When this feature is enabled (when the doublewrite buffer is disabled) on a Multi-AZ instance, additional overhead to replicate doublewrite buffer writes to the secondary instance is also removed. This provides better write performance for workloads running on Multi-AZ instances with the Optimized Writes feature enabled compared to the instance running with the feature disabled.
For Multi-AZ DB Cluster, Optimized Writes will help improve throughput in addition to the latency improvements that the cluster offers.
We look into the benchmarks provided later in this post to understand the overall throughput difference between instances with Optimized Writes enabled and disabled and their IOPS utilization accordingly.
Identify workloads that can benefit from Optimized Writes
Before choosing RDS Optimized Writes for your workloads, it’s important to check certain aspects that can help you understand the overall improvement gained at the database layer.
We can monitor the number of pages written and number of writes performed to the doublewrite buffer. This can give us some clarification on the additional burden on the instance.
In Amazon RDS for MySQL and Amazon RDS for MariaDB, we can monitor the doublewrite buffer usage with help of the following global status variables. These can help to monitor the overhead on the instance with doublewrite buffer enabled.
innodb_dblwr_writes – The number of doublewrite operations that have been performed
innodb_dblwr_pages_written – The number of pages that have been written for doublewrite operations
innodb_data_fsyncs – The total number of fsync() operations performed so far
innodb_data_pending_fsyncs – The current number of pending fsync() operations
We can measure the doublewrite buffer usage by using Amazon RDS Performance Insights and selecting innodb_rows_changes, innodb_data_writes, and innodb_dblwr_writes metrics from the database metrics section. For example, the following graph shows the metrics during the run of a sample workload on an instance with Optimized Writes disabled (an instance running with the doublewrite buffer enabled).
On Amazon RDS for MySQL (8.0), the doublewrite buffer is located outside the system tablespace. The doublewrite buffer data is stored in multiple files inside the data directory. When performance_schema is enabled and configured on the instance, we can monitor the I/O latency on doublewrite files using the following query. It can help you check the number of writes on the files and latency associated with respective write operations.
You can also check I/O waits on doublewrite buffer on an RDS for MySQL or RDS for MariaDB instance using the following query. Depending on the type of workload running on the instance, the doublewrite buffer can be one of the wait events with higher average latency, indicating contention.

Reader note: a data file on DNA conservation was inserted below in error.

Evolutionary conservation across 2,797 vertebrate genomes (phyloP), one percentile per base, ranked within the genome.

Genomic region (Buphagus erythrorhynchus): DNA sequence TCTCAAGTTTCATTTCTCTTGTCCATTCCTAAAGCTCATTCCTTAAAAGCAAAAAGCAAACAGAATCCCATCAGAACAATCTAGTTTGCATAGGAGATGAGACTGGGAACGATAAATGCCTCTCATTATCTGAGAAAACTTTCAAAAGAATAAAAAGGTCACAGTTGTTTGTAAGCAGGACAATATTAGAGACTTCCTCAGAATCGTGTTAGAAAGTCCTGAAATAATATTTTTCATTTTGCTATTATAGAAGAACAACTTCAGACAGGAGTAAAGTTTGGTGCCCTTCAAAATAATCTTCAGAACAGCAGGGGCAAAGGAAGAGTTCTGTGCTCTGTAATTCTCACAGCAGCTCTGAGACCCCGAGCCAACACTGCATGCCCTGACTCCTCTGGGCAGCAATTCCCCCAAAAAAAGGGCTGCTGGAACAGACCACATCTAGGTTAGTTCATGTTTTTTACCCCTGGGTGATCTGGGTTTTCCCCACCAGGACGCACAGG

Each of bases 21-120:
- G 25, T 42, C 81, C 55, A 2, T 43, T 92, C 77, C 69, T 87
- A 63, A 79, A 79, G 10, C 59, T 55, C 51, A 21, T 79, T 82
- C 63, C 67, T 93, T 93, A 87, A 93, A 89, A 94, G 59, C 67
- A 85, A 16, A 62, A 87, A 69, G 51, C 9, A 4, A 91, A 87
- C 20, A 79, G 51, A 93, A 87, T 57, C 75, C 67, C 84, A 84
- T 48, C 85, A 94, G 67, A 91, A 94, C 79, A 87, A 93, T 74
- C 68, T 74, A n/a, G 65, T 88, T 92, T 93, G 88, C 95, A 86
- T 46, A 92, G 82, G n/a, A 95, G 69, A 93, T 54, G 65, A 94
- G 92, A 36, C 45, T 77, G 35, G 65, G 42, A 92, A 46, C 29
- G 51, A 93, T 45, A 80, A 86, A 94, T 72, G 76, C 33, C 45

From the preceding query output, you can monitor wait times on specific events in comparison to other top wait events on the instance. In MySQL, we see higher waits on either wait/io/file/innodb/innodb_dblwr_file or wait/synch/mutex/innodb/dblwr_mutex events. In MariaDB, we can monitor waits on wait/synch/mutex/innodb/buf_dblwr_mutex accordingly.
Consider monitoring your Amazon CloudWatch metrics, especially write IOPS, to understand the usage. If you notice that write IOPS usage is increasing gradually due to changes in the write workload on the instance, evaluate Optimized Writes to check whether it can scale the write throughput of your applications.
In any case, it’s recommended to compare the performance of your application workload against the Optimized Writes instance to better understand the performance gains that can be achieved. The performance gains can be measured in terms of overall throughput achieved by the database instance or number of write queries processed by the database instance over a specific period of time.
Key aspects for Optimized Writes
In this section, we discuss some keys aspects to consider while using Optimized Writes:
The feature can benefit tables using the InnoDB engine because the doublewrite buffer is implemented for the InnoDB engine in MySQL and MariaDB. If the database instance uses any other storage engines such as memory or MyISAM, the performance improvement isn’t visible for the operations on these tables with Optimized Writes.
The write performance improvements with this feature should be measured in terms of overall write throughput achieved by the database instance in a specific period of time rather than comparing individual queries’ performance. By disabling the doublewrite buffer, the background flushing performance can be improved. InnoDB automatically adjust the rate of background flushing based on the workload, and this feature helps keep up with the changes in the workload.